Where in the past you’d be sitting down face to face with your team members, keeping the review aligned to BAU, there’s no way to have this year’s performance review conversations without speaking to the changes we’ve all experienced throughout 2020.
Let’s take this opportunity to review the performance review process, and explore how you can approach performance conversations differently over the coming weeks.
Preparing for performance review conversations
Regardless of whether your place of work is completely reshaping it’s review process or wheeling out the previous templates, you now have an opportunity to take what’s normally an underperforming process and give it a makeover. Here are some pointers to get you started.
#1: Acknowledge the elephant(s) in the room
There’s been a whole lot of change in the world and in your workplace over the past few months. The global pandemic has touched the lives of everybody in different ways and it’s worthwhile taking some time in your performance review conversation to acknowledge the situation.
It’s useful in this context to discuss the ways in which the individual has stepped up, shown initiative or otherwise embraced what’s happened and adapted to the times. Positive reinforcement is powerful stuff, especially if there’s been some great behaviours displayed that you’d like to see more of over the coming months.
#2: Get clear on your expectations for individual performance
Let’s come back to our foundations of performance reviews – they should be more aligned to performance preview than review. That’s not just word play.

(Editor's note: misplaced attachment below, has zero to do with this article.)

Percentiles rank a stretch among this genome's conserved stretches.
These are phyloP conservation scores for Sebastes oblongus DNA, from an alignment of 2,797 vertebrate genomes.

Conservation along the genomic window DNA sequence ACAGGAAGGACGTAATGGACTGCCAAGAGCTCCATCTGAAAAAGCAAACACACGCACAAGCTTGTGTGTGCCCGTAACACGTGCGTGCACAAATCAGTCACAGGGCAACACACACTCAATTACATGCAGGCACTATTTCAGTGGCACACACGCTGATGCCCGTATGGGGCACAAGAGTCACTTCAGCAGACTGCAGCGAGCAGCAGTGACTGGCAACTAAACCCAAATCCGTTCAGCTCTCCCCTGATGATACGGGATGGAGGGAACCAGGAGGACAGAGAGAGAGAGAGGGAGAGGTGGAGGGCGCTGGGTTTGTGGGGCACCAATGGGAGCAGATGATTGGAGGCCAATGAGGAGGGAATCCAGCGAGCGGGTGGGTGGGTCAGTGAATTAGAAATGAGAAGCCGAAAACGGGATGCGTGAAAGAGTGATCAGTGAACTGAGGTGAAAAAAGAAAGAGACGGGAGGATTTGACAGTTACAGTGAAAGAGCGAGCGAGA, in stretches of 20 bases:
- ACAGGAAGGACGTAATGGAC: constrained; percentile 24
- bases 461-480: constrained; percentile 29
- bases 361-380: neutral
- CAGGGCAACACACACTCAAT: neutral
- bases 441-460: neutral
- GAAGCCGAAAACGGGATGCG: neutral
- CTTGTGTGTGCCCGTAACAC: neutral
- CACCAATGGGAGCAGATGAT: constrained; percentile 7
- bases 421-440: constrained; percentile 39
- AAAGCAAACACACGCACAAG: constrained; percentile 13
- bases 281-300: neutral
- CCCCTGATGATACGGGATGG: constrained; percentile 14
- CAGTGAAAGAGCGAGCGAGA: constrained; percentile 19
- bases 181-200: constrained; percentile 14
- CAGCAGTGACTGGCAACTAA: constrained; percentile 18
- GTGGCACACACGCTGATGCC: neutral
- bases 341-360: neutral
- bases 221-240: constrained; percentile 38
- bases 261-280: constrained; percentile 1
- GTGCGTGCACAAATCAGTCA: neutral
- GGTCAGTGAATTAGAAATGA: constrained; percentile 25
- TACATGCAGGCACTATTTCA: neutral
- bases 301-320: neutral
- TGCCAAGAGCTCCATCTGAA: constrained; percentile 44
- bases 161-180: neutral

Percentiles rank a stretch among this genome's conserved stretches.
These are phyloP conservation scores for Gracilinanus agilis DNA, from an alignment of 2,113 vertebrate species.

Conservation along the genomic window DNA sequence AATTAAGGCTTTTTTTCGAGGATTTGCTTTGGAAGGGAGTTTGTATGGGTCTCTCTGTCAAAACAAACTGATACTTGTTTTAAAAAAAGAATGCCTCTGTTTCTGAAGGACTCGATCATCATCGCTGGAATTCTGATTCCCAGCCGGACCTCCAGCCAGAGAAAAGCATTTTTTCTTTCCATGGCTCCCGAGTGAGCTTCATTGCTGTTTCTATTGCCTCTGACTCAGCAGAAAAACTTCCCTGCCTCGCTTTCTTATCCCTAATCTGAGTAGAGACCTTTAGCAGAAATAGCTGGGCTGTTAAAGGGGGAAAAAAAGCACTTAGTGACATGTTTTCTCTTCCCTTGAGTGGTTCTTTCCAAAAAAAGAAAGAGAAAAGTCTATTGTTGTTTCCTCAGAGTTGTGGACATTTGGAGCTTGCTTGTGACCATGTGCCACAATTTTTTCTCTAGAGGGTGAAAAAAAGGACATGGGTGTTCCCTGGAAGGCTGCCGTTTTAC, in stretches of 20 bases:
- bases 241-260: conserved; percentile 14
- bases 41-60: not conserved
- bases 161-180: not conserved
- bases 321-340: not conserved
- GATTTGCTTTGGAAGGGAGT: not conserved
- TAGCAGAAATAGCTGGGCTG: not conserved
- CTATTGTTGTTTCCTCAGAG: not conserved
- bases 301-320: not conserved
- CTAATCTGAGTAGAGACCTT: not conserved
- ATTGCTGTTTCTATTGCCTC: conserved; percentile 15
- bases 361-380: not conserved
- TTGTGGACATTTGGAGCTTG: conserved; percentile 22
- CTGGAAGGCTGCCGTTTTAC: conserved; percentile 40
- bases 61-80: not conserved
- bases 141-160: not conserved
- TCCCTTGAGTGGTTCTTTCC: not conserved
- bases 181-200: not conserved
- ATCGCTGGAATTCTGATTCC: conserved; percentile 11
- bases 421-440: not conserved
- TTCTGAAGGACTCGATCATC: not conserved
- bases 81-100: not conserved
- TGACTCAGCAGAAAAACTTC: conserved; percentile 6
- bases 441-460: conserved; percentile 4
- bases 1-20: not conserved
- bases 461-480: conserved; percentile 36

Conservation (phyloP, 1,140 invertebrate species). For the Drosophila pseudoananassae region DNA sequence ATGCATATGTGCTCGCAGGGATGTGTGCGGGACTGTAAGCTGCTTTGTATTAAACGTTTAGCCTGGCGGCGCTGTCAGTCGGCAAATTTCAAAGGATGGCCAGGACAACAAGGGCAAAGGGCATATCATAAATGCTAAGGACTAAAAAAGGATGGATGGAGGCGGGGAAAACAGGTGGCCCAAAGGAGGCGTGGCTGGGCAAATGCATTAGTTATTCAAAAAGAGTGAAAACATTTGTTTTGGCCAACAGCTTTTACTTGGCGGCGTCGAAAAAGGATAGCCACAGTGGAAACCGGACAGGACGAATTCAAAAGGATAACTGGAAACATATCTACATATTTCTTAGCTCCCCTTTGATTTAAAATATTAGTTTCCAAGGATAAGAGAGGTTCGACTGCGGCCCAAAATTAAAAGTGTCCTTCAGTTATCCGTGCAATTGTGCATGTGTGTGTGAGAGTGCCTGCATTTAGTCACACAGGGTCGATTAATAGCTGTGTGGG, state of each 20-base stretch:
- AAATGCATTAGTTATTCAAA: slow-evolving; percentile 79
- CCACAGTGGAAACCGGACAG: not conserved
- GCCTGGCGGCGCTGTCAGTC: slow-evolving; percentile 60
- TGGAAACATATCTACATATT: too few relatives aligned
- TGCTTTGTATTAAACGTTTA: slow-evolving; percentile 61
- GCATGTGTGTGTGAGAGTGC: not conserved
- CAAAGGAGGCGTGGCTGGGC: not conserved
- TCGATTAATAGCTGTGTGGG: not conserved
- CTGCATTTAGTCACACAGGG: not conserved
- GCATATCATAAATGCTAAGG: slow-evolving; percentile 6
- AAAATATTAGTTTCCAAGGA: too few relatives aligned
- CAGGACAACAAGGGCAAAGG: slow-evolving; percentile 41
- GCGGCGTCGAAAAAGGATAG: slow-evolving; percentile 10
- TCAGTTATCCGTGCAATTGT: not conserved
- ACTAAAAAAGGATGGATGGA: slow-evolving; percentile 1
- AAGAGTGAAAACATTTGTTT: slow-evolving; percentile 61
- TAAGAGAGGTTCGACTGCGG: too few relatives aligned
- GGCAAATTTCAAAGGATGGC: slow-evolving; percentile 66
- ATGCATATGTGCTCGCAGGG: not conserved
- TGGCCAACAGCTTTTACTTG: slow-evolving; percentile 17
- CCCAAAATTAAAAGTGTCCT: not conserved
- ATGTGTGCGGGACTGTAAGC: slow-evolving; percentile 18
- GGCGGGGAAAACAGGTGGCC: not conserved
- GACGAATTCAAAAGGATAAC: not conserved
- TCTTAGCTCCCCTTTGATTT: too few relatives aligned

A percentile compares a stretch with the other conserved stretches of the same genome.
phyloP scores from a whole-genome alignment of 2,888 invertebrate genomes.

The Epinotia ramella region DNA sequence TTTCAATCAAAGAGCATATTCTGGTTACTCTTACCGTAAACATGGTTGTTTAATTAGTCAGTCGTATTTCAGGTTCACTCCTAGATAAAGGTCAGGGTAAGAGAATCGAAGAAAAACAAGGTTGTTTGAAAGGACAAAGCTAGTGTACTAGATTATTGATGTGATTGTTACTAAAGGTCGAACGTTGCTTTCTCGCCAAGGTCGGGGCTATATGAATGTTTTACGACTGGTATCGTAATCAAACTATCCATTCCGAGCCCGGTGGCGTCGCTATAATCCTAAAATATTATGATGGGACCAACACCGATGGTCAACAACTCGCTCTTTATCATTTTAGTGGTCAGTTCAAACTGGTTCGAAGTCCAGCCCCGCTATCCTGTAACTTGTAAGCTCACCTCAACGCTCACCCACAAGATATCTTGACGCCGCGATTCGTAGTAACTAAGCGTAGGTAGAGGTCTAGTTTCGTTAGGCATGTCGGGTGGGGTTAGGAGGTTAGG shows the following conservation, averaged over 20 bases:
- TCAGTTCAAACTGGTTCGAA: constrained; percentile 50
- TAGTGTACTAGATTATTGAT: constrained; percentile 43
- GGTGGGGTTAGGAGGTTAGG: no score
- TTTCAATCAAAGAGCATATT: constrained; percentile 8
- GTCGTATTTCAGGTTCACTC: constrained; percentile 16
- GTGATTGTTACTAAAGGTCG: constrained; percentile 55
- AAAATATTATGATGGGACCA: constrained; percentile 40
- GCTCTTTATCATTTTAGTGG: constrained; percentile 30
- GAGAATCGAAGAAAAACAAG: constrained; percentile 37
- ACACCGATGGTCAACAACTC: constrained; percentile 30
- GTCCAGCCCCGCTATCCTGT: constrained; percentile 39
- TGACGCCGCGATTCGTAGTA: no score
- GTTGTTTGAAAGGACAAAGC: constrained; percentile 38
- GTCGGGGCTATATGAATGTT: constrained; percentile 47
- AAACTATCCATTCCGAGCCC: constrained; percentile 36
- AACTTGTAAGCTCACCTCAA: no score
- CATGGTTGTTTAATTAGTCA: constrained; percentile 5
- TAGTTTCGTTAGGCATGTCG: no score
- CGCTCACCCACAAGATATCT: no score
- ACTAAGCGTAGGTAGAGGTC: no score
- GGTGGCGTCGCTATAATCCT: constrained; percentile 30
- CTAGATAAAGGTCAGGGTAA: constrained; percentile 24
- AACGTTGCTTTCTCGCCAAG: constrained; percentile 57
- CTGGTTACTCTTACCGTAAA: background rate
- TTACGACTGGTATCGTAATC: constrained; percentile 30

You can’t change the past, but you can craft the future. That’s where your effort should go, especially in a rapidly changing world. Consider in your upcoming performance conversations which areas you’d like the individuals in your organisation to focus on.
Are there particular behaviours you’d like to see more of? When you come into a performance review conversation with clarity on ideal outcomes, you’ll be able to provide your people with actionable steps that will make the entire process much more effective.
#3: Use visuals when communicating virtually
That process you complain about, those forms that need to be filled in; they’re not the problem, they’re the solution…if used effectively.
Your performance conversations need to be directed to a non-personal space. This allows you to separate the person from the behaviour much more effectively than just talking.
#4: Treat them for what they are; the start of an exciting conversation
Too many managers approach performance conversations with dread, fear or contempt.
If you turn up with this energy, then what do you expect the results will be?
Instead, imagine what the result could be if you approached these conversations as a lightning rod, a catalyst or a fire starter to the best performance this person has ever achieved?
#5: Consider what you could change or adapt
Can you be more creative around the outputs of work? Can you be clearer around expectations? Can you establish some simple non-negotiables that are reviewed regularly to shorten your feedback cycles?
With the massive disruption we’ve faced, now’s the time to look at everything with fresh eyes rather than hang onto something that never really worked, and that includes your performance review framework.